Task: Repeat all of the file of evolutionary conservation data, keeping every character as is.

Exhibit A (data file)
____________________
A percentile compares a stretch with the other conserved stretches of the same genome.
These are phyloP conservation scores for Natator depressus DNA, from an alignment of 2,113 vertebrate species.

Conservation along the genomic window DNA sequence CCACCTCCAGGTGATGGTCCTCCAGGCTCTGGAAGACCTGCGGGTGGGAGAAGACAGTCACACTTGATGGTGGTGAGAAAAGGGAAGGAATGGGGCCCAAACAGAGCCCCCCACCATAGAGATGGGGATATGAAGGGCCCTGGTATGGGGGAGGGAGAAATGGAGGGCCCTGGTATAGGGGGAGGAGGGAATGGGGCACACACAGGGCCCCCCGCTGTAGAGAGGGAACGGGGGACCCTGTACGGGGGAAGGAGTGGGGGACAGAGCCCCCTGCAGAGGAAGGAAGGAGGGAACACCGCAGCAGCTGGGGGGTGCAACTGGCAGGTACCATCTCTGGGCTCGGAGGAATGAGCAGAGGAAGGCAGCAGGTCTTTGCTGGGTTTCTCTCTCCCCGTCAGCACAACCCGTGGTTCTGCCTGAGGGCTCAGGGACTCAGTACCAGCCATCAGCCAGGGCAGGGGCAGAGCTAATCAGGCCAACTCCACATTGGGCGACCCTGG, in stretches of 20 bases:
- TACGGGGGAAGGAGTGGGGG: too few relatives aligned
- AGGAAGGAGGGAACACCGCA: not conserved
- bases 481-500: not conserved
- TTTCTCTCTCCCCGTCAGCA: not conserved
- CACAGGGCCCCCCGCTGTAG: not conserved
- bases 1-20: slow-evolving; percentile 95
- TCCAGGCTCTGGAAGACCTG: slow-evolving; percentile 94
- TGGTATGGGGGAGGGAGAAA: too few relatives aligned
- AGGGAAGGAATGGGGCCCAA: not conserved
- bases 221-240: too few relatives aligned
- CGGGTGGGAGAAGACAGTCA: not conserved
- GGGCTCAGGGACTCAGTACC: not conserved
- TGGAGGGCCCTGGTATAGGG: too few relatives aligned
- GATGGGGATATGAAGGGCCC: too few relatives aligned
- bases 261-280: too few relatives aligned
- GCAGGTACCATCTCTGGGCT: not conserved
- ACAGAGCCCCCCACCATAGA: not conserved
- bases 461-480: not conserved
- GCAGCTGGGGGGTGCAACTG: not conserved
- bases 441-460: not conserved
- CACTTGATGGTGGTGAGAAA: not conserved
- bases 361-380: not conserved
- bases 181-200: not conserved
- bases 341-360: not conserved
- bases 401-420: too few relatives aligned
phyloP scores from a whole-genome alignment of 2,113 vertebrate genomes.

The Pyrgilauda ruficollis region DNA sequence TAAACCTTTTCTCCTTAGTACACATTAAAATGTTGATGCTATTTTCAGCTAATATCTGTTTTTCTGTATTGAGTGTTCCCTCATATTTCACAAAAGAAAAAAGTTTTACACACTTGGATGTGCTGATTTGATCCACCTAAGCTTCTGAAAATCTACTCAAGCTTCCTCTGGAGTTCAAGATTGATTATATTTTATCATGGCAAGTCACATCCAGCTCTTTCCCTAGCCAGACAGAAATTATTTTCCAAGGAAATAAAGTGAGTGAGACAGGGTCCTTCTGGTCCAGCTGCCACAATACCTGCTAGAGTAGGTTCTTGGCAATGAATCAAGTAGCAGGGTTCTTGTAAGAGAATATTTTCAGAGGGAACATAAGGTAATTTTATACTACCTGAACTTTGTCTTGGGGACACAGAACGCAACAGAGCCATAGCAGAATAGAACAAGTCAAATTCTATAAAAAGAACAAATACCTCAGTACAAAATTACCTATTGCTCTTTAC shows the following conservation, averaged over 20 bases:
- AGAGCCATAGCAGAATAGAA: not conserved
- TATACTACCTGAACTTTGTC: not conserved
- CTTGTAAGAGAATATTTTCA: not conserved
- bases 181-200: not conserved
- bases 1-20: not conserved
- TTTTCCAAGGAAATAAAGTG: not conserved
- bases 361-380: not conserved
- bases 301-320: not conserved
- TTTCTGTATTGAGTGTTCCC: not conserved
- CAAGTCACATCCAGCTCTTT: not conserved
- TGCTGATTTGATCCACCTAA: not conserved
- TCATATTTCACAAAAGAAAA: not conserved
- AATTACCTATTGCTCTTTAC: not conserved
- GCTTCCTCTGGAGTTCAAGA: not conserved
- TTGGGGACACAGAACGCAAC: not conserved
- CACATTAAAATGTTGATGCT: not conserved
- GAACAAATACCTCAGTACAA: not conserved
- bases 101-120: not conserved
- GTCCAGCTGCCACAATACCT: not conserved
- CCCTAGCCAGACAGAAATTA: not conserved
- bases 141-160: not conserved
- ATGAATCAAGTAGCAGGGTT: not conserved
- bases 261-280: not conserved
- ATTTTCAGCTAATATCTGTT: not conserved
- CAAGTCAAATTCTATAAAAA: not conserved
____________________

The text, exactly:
A percentile compares a stretch with the other conserved stretches of the same genome.
These are phyloP conservation scores for Natator depressus DNA, from an alignment of 2,113 vertebrate species.

Conservation along the genomic window DNA sequence CCACCTCCAGGTGATGGTCCTCCAGGCTCTGGAAGACCTGCGGGTGGGAGAAGACAGTCACACTTGATGGTGGTGAGAAAAGGGAAGGAATGGGGCCCAAACAGAGCCCCCCACCATAGAGATGGGGATATGAAGGGCCCTGGTATGGGGGAGGGAGAAATGGAGGGCCCTGGTATAGGGGGAGGAGGGAATGGGGCACACACAGGGCCCCCCGCTGTAGAGAGGGAACGGGGGACCCTGTACGGGGGAAGGAGTGGGGGACAGAGCCCCCTGCAGAGGAAGGAAGGAGGGAACACCGCAGCAGCTGGGGGGTGCAACTGGCAGGTACCATCTCTGGGCTCGGAGGAATGAGCAGAGGAAGGCAGCAGGTCTTTGCTGGGTTTCTCTCTCCCCGTCAGCACAACCCGTGGTTCTGCCTGAGGGCTCAGGGACTCAGTACCAGCCATCAGCCAGGGCAGGGGCAGAGCTAATCAGGCCAACTCCACATTGGGCGACCCTGG, in stretches of 20 bases:
- TACGGGGGAAGGAGTGGGGG: too few relatives aligned
- AGGAAGGAGGGAACACCGCA: not conserved
- bases 481-500: not conserved
- TTTCTCTCTCCCCGTCAGCA: not conserved
- CACAGGGCCCCCCGCTGTAG: not conserved
- bases 1-20: slow-evolving; percentile 95
- TCCAGGCTCTGGAAGACCTG: slow-evolving; percentile 94
- TGGTATGGGGGAGGGAGAAA: too few relatives aligned
- AGGGAAGGAATGGGGCCCAA: not conserved
- bases 221-240: too few relatives aligned
- CGGGTGGGAGAAGACAGTCA: not conserved
- GGGCTCAGGGACTCAGTACC: not conserved
- TGGAGGGCCCTGGTATAGGG: too few relatives aligned
- GATGGGGATATGAAGGGCCC: too few relatives aligned
- bases 261-280: too few relatives aligned
- GCAGGTACCATCTCTGGGCT: not conserved
- ACAGAGCCCCCCACCATAGA: not conserved
- bases 461-480: not conserved
- GCAGCTGGGGGGTGCAACTG: not conserved
- bases 441-460: not conserved
- CACTTGATGGTGGTGAGAAA: not conserved
- bases 361-380: not conserved
- bases 181-200: not conserved
- bases 341-360: not conserved
- bases 401-420: too few relatives aligned
phyloP scores from a whole-genome alignment of 2,113 vertebrate genomes.

The Pyrgilauda ruficollis region DNA sequence TAAACCTTTTCTCCTTAGTACACATTAAAATGTTGATGCTATTTTCAGCTAATATCTGTTTTTCTGTATTGAGTGTTCCCTCATATTTCACAAAAGAAAAAAGTTTTACACACTTGGATGTGCTGATTTGATCCACCTAAGCTTCTGAAAATCTACTCAAGCTTCCTCTGGAGTTCAAGATTGATTATATTTTATCATGGCAAGTCACATCCAGCTCTTTCCCTAGCCAGACAGAAATTATTTTCCAAGGAAATAAAGTGAGTGAGACAGGGTCCTTCTGGTCCAGCTGCCACAATACCTGCTAGAGTAGGTTCTTGGCAATGAATCAAGTAGCAGGGTTCTTGTAAGAGAATATTTTCAGAGGGAACATAAGGTAATTTTATACTACCTGAACTTTGTCTTGGGGACACAGAACGCAACAGAGCCATAGCAGAATAGAACAAGTCAAATTCTATAAAAAGAACAAATACCTCAGTACAAAATTACCTATTGCTCTTTAC shows the following conservation, averaged over 20 bases:
- AGAGCCATAGCAGAATAGAA: not conserved
- TATACTACCTGAACTTTGTC: not conserved
- CTTGTAAGAGAATATTTTCA: not conserved
- bases 181-200: not conserved
- bases 1-20: not conserved
- TTTTCCAAGGAAATAAAGTG: not conserved
- bases 361-380: not conserved
- bases 301-320: not conserved
- TTTCTGTATTGAGTGTTCCC: not conserved
- CAAGTCACATCCAGCTCTTT: not conserved
- TGCTGATTTGATCCACCTAA: not conserved
- TCATATTTCACAAAAGAAAA: not conserved
- AATTACCTATTGCTCTTTAC: not conserved
- GCTTCCTCTGGAGTTCAAGA: not conserved
- TTGGGGACACAGAACGCAAC: not conserved
- CACATTAAAATGTTGATGCT: not conserved
- GAACAAATACCTCAGTACAA: not conserved
- bases 101-120: not conserved
- GTCCAGCTGCCACAATACCT: not conserved
- CCCTAGCCAGACAGAAATTA: not conserved
- bases 141-160: not conserved
- ATGAATCAAGTAGCAGGGTT: not conserved
- bases 261-280: not conserved
- ATTTTCAGCTAATATCTGTT: not conserved
- CAAGTCAAATTCTATAAAAA: not conserved